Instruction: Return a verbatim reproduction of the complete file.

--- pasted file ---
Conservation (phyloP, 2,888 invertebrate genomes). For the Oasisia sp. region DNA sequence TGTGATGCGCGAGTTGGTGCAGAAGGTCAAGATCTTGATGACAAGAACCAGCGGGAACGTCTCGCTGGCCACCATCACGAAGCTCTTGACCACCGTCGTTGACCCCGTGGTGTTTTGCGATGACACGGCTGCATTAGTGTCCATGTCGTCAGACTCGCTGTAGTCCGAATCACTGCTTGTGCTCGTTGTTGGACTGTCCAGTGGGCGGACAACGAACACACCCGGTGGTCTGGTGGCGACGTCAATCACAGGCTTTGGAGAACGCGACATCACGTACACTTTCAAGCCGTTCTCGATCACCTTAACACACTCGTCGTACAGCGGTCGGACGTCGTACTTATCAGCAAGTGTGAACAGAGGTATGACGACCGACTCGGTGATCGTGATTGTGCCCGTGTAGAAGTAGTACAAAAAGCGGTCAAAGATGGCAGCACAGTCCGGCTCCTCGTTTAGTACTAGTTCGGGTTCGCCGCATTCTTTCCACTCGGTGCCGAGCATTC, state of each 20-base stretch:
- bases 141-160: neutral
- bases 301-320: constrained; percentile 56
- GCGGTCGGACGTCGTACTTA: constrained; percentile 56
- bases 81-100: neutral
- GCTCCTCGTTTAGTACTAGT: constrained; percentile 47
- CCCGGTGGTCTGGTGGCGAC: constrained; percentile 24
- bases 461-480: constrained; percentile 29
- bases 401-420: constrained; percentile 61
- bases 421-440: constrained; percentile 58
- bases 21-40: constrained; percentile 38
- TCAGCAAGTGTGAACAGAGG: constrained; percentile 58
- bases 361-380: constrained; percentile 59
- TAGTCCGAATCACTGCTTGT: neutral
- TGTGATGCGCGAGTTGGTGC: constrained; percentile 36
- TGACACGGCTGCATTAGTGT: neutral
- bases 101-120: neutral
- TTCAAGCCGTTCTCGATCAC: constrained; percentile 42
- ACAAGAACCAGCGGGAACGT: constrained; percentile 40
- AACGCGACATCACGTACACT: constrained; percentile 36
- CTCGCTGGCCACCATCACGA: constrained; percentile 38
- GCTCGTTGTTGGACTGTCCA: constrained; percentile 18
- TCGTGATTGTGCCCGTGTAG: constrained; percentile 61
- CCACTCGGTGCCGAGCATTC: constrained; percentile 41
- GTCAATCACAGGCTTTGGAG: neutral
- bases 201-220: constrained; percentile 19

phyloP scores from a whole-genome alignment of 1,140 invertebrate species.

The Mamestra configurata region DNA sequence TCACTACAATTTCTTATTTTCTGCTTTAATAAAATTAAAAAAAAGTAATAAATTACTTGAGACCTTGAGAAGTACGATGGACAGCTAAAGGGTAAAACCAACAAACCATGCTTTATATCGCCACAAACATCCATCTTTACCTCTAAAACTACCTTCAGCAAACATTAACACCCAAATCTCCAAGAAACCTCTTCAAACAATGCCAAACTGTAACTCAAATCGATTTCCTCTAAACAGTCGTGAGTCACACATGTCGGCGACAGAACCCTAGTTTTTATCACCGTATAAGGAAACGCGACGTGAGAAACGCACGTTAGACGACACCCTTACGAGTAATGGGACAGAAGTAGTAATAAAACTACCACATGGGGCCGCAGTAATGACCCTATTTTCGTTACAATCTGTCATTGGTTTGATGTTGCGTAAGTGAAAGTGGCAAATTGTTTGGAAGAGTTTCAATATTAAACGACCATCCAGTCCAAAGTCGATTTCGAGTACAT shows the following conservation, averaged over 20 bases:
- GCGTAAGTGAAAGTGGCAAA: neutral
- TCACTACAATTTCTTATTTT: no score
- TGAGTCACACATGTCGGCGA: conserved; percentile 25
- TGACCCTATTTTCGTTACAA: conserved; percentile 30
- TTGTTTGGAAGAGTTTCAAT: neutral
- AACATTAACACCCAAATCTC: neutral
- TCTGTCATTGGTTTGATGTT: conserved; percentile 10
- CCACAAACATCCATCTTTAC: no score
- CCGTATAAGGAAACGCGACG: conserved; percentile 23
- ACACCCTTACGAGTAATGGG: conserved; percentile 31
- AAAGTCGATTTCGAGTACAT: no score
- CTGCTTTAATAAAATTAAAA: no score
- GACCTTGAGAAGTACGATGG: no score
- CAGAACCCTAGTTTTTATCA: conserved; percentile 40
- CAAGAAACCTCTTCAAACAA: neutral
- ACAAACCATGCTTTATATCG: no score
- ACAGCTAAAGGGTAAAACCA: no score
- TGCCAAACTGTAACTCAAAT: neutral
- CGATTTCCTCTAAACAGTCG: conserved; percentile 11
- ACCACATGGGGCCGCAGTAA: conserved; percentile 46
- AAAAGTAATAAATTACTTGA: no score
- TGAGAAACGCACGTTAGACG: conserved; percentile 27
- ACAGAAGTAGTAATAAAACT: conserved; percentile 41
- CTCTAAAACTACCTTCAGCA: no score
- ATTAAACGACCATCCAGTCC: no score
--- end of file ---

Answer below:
Conservation (phyloP, 2,888 invertebrate genomes). For the Oasisia sp. region DNA sequence TGTGATGCGCGAGTTGGTGCAGAAGGTCAAGATCTTGATGACAAGAACCAGCGGGAACGTCTCGCTGGCCACCATCACGAAGCTCTTGACCACCGTCGTTGACCCCGTGGTGTTTTGCGATGACACGGCTGCATTAGTGTCCATGTCGTCAGACTCGCTGTAGTCCGAATCACTGCTTGTGCTCGTTGTTGGACTGTCCAGTGGGCGGACAACGAACACACCCGGTGGTCTGGTGGCGACGTCAATCACAGGCTTTGGAGAACGCGACATCACGTACACTTTCAAGCCGTTCTCGATCACCTTAACACACTCGTCGTACAGCGGTCGGACGTCGTACTTATCAGCAAGTGTGAACAGAGGTATGACGACCGACTCGGTGATCGTGATTGTGCCCGTGTAGAAGTAGTACAAAAAGCGGTCAAAGATGGCAGCACAGTCCGGCTCCTCGTTTAGTACTAGTTCGGGTTCGCCGCATTCTTTCCACTCGGTGCCGAGCATTC, state of each 20-base stretch:
- bases 141-160: neutral
- bases 301-320: constrained; percentile 56
- GCGGTCGGACGTCGTACTTA: constrained; percentile 56
- bases 81-100: neutral
- GCTCCTCGTTTAGTACTAGT: constrained; percentile 47
- CCCGGTGGTCTGGTGGCGAC: constrained; percentile 24
- bases 461-480: constrained; percentile 29
- bases 401-420: constrained; percentile 61
- bases 421-440: constrained; percentile 58
- bases 21-40: constrained; percentile 38
- TCAGCAAGTGTGAACAGAGG: constrained; percentile 58
- bases 361-380: constrained; percentile 59
- TAGTCCGAATCACTGCTTGT: neutral
- TGTGATGCGCGAGTTGGTGC: constrained; percentile 36
- TGACACGGCTGCATTAGTGT: neutral
- bases 101-120: neutral
- TTCAAGCCGTTCTCGATCAC: constrained; percentile 42
- ACAAGAACCAGCGGGAACGT: constrained; percentile 40
- AACGCGACATCACGTACACT: constrained; percentile 36
- CTCGCTGGCCACCATCACGA: constrained; percentile 38
- GCTCGTTGTTGGACTGTCCA: constrained; percentile 18
- TCGTGATTGTGCCCGTGTAG: constrained; percentile 61
- CCACTCGGTGCCGAGCATTC: constrained; percentile 41
- GTCAATCACAGGCTTTGGAG: neutral
- bases 201-220: constrained; percentile 19

phyloP scores from a whole-genome alignment of 1,140 invertebrate species.

The Mamestra configurata region DNA sequence TCACTACAATTTCTTATTTTCTGCTTTAATAAAATTAAAAAAAAGTAATAAATTACTTGAGACCTTGAGAAGTACGATGGACAGCTAAAGGGTAAAACCAACAAACCATGCTTTATATCGCCACAAACATCCATCTTTACCTCTAAAACTACCTTCAGCAAACATTAACACCCAAATCTCCAAGAAACCTCTTCAAACAATGCCAAACTGTAACTCAAATCGATTTCCTCTAAACAGTCGTGAGTCACACATGTCGGCGACAGAACCCTAGTTTTTATCACCGTATAAGGAAACGCGACGTGAGAAACGCACGTTAGACGACACCCTTACGAGTAATGGGACAGAAGTAGTAATAAAACTACCACATGGGGCCGCAGTAATGACCCTATTTTCGTTACAATCTGTCATTGGTTTGATGTTGCGTAAGTGAAAGTGGCAAATTGTTTGGAAGAGTTTCAATATTAAACGACCATCCAGTCCAAAGTCGATTTCGAGTACAT shows the following conservation, averaged over 20 bases:
- GCGTAAGTGAAAGTGGCAAA: neutral
- TCACTACAATTTCTTATTTT: no score
- TGAGTCACACATGTCGGCGA: conserved; percentile 25
- TGACCCTATTTTCGTTACAA: conserved; percentile 30
- TTGTTTGGAAGAGTTTCAAT: neutral
- AACATTAACACCCAAATCTC: neutral
- TCTGTCATTGGTTTGATGTT: conserved; percentile 10
- CCACAAACATCCATCTTTAC: no score
- CCGTATAAGGAAACGCGACG: conserved; percentile 23
- ACACCCTTACGAGTAATGGG: conserved; percentile 31
- AAAGTCGATTTCGAGTACAT: no score
- CTGCTTTAATAAAATTAAAA: no score
- GACCTTGAGAAGTACGATGG: no score
- CAGAACCCTAGTTTTTATCA: conserved; percentile 40
- CAAGAAACCTCTTCAAACAA: neutral
- ACAAACCATGCTTTATATCG: no score
- ACAGCTAAAGGGTAAAACCA: no score
- TGCCAAACTGTAACTCAAAT: neutral
- CGATTTCCTCTAAACAGTCG: conserved; percentile 11
- ACCACATGGGGCCGCAGTAA: conserved; percentile 46
- AAAAGTAATAAATTACTTGA: no score
- TGAGAAACGCACGTTAGACG: conserved; percentile 27
- ACAGAAGTAGTAATAAAACT: conserved; percentile 41
- CTCTAAAACTACCTTCAGCA: no score
- ATTAAACGACCATCCAGTCC: no score